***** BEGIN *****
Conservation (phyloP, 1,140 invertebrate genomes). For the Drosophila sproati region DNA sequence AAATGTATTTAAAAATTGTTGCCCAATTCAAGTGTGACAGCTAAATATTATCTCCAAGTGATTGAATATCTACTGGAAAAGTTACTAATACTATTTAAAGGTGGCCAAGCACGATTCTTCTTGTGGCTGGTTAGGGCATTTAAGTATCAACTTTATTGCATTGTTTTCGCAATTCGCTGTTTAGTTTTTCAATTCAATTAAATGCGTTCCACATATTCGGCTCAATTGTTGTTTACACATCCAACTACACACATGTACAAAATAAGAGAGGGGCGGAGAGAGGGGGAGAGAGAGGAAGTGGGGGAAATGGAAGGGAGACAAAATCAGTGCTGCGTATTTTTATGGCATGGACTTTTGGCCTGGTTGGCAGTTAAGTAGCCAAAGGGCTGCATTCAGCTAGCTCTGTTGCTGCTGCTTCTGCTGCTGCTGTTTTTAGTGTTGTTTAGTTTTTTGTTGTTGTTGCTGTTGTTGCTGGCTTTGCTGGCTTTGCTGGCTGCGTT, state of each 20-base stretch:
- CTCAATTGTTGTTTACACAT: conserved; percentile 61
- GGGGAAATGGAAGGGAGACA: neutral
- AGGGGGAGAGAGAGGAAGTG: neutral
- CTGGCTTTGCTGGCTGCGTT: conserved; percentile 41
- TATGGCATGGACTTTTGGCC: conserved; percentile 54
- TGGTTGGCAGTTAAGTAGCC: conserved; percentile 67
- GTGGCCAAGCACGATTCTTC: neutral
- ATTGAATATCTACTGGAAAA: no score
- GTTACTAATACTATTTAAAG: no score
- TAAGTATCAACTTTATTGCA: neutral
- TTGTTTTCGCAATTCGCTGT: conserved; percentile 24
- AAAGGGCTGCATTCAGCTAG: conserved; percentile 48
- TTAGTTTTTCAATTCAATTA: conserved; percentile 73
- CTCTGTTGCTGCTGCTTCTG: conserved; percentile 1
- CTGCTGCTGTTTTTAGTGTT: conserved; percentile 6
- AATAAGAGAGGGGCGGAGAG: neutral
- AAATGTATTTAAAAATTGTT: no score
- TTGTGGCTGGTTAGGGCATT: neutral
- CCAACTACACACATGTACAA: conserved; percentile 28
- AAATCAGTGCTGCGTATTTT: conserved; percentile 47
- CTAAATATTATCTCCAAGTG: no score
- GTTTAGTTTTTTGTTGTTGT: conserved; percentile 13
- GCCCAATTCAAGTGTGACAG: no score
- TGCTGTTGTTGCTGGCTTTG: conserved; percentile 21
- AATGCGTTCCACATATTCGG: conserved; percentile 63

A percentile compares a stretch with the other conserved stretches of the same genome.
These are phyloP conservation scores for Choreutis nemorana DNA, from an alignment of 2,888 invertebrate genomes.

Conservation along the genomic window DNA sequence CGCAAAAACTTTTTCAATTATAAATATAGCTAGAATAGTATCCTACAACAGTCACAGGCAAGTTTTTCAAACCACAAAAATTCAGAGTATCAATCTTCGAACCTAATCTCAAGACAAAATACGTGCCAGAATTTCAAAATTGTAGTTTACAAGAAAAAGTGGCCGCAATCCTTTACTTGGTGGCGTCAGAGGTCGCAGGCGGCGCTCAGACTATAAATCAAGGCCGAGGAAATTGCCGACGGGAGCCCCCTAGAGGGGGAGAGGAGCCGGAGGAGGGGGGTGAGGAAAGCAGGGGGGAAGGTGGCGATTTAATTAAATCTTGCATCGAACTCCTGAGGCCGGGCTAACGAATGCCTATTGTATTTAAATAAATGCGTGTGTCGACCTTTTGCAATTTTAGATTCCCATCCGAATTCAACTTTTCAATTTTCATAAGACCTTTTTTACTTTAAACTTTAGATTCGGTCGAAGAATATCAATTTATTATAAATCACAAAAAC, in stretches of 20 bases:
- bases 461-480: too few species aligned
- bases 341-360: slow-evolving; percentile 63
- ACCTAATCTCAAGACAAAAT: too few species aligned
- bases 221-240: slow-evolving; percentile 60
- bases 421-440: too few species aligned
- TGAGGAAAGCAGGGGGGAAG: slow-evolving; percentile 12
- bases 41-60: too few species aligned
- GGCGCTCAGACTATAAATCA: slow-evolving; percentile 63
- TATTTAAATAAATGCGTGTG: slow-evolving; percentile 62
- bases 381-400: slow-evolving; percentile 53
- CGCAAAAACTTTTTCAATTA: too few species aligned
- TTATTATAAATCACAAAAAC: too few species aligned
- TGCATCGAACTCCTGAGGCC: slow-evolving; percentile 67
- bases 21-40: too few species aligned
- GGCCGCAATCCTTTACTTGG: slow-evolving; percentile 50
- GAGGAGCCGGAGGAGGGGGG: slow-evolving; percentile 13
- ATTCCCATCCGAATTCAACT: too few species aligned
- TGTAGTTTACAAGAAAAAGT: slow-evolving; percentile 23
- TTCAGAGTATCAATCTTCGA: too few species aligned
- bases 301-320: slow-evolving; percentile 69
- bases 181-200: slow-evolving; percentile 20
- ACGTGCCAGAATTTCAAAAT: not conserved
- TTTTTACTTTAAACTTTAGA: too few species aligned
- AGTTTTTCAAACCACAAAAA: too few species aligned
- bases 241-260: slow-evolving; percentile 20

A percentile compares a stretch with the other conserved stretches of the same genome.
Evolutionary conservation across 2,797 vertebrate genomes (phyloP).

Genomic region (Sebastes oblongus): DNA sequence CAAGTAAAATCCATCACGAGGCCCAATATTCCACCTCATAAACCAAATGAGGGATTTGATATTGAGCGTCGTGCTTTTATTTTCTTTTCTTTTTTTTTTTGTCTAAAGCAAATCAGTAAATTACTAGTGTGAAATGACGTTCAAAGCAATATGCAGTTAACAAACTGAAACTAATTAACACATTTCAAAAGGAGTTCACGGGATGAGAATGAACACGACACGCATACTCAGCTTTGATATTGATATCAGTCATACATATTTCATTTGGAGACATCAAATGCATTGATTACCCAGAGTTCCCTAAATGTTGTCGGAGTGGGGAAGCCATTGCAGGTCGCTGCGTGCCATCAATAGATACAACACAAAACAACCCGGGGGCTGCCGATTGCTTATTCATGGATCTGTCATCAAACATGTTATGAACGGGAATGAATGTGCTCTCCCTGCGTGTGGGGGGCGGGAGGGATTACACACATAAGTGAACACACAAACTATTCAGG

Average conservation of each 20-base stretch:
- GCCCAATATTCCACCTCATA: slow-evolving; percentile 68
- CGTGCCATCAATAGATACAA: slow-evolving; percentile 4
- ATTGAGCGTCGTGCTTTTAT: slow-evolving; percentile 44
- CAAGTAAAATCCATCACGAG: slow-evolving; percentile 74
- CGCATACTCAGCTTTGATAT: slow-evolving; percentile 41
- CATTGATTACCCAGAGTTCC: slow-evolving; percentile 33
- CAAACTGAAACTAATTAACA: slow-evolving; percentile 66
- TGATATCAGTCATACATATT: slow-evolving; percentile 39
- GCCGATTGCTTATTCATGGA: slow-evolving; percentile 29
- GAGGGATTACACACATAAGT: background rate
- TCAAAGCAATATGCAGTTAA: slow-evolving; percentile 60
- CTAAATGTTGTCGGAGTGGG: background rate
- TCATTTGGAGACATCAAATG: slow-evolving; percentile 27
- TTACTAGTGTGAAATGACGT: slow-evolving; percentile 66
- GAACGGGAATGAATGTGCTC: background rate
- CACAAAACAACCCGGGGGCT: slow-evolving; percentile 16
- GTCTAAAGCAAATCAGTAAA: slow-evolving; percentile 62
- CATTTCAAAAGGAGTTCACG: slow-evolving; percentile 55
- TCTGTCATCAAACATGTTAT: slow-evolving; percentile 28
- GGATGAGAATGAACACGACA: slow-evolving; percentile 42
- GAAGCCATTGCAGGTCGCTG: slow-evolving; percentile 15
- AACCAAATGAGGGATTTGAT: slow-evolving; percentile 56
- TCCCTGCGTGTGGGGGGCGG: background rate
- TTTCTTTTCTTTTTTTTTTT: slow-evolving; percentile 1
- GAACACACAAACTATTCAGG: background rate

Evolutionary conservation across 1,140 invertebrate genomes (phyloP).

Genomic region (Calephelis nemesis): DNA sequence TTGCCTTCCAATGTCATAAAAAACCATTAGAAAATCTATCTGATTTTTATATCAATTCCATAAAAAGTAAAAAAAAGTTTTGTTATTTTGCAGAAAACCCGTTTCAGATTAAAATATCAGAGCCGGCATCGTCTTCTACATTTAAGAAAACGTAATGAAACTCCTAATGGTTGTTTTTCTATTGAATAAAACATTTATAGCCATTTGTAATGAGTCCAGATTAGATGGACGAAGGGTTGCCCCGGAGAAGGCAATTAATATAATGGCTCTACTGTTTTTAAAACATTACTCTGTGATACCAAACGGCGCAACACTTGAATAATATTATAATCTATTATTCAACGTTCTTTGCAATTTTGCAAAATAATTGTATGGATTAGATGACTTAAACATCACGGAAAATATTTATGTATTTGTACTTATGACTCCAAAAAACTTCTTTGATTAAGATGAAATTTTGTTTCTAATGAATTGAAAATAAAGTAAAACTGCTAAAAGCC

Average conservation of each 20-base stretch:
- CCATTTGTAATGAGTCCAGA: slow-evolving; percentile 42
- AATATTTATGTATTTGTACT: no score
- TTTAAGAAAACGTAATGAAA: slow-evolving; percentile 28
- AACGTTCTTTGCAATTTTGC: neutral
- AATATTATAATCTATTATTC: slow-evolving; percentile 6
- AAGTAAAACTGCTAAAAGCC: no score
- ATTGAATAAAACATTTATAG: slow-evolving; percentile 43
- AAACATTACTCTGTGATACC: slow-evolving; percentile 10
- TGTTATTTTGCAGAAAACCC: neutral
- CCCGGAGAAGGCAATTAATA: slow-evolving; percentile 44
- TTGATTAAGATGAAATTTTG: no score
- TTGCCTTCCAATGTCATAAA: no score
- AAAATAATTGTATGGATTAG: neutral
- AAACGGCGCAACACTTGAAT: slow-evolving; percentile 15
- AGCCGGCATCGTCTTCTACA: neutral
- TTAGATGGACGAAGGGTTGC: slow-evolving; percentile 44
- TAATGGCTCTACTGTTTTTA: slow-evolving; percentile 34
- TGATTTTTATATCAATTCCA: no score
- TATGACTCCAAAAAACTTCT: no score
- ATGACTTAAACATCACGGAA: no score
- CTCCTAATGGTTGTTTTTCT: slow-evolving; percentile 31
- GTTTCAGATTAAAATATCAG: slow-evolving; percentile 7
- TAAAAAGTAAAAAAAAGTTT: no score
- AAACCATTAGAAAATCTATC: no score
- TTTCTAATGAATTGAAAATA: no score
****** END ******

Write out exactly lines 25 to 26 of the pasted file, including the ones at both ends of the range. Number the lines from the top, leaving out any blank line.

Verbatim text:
- TGCTGTTGTTGCTGGCTTTG: conserved; percentile 21
- AATGCGTTCCACATATTCGG: conserved; percentile 63